By Kathleen Carroll, Vice President Corporate Affairs, HID Global
In today’s inter-connected world, the Internet of Things (IoT) promises new opportunities for consumers and businesses to improve productivity and quality of life. At the same time, the IoT opens the door to new threats to information privacy. Yesterday’s vision for the information superhighway has come true. Unfortunately, that superhighway is creating a number of new IoT-related on-ramps that cybercriminals may be able to use as vectors of attack to commit fraud and identity theft.
The IoT enables electronic devices to wirelessly connect and communicate, combining the Internet and the physical world into a complex new matrix of cyber/physical systems. This network of connected physical objects embedded with electronics, software and sensors is making its way into our daily lives – controlling home automation and security systems, connecting our cars, and enhancing and managing municipal services in smart cities.
In a world where potentially everything can be connected the risks multiply exponentially. Privacy protections must be as important as security assurances, and protecting personal information should be one of the most important focus areas in the design, deployment and lifecycle of each and every interconnected device, service, application and system.
The Pressure on identity
Today’s biggest privacy threats have generally been associated with personally identifiable information (PII), which is at the heart of identity. Many companies in the security industry today rely on identities as the core of a multi-level security strategy to authenticate and authorize user access to buildings, services and information systems. As the IoT evolves, identity is expanding beyond people and their PII to objects and their authenticity. In addition, sensors in the IoT are often collecting what some consider PII and that data deserves security and privacy protections as well.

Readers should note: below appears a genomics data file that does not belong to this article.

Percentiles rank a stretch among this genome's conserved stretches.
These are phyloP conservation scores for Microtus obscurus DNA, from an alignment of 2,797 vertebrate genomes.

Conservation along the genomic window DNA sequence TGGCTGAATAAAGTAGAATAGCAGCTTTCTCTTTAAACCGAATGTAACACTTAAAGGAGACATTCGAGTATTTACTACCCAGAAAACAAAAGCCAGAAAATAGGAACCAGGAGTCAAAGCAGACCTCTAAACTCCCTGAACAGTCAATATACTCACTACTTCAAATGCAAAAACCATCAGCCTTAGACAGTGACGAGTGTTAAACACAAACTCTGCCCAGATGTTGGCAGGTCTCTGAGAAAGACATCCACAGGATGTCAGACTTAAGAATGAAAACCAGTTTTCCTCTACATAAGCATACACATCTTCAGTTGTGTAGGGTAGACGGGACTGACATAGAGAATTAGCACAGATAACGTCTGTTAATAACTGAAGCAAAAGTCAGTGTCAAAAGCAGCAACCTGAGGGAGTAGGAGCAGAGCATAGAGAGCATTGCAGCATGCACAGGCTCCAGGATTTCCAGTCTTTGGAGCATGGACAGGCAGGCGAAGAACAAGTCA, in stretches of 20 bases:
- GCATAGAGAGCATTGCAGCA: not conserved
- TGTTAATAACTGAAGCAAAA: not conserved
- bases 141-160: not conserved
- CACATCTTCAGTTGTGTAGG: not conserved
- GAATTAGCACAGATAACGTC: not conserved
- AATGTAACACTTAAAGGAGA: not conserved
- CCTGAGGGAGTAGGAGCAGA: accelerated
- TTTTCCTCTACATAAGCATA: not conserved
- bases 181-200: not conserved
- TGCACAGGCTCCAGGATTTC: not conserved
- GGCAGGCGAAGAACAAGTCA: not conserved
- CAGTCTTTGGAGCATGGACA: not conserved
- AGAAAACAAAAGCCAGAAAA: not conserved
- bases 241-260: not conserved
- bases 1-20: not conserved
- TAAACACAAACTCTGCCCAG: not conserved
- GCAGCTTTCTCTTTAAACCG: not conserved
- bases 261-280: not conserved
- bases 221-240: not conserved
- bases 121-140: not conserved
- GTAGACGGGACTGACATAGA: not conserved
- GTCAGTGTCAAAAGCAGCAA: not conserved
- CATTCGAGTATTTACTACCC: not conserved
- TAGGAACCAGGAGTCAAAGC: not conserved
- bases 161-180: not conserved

Sensors, such as mobile fitness applications and other wearable devices, are collecting data, as are home security and automation systems, smart meters and other devices. The IoT is fueling a growing category of consumer products and services that are collecting information about health metrics, running routes and homeowner habits which create vulnerabilities not only in cyberspace but in the physical world as well.
The IoT’s benefits are substantial, but they come with risks. Energy companies can use smart-meter usage data to recommend energy management applications or alert users to high-energy usage that might signal a pending maintenance issue. Now, imagine that a thief accesses that same data which could reveal when a homeowner is away. Consider too that financial institutions can engage customers based on consumption, health, travel, leisure activities and other data. But a health insurance provider could use that same data to determine coverage levels.
“Privacy by Design” and the IoT
In January 2015, the Federal Trade Commission’s staff report on the IoT recommended a series of concrete steps that businesses could take to enhance and protect consumer privacy and security. According to the report, experts estimate that there will be 25 billion connected devices this year and 50 billion by 2020.
The report listed a variety of potential security risks presented by the IoT that could be exploited to harm consumers, a list that included (1) enabling unauthorized access and misuse of personal information; (2) facilitating attacks on other systems; and (3) creating risks to personal safety.
The report noted that privacy risks could flow from the collection of personal information, habits, locations and physical conditions over time.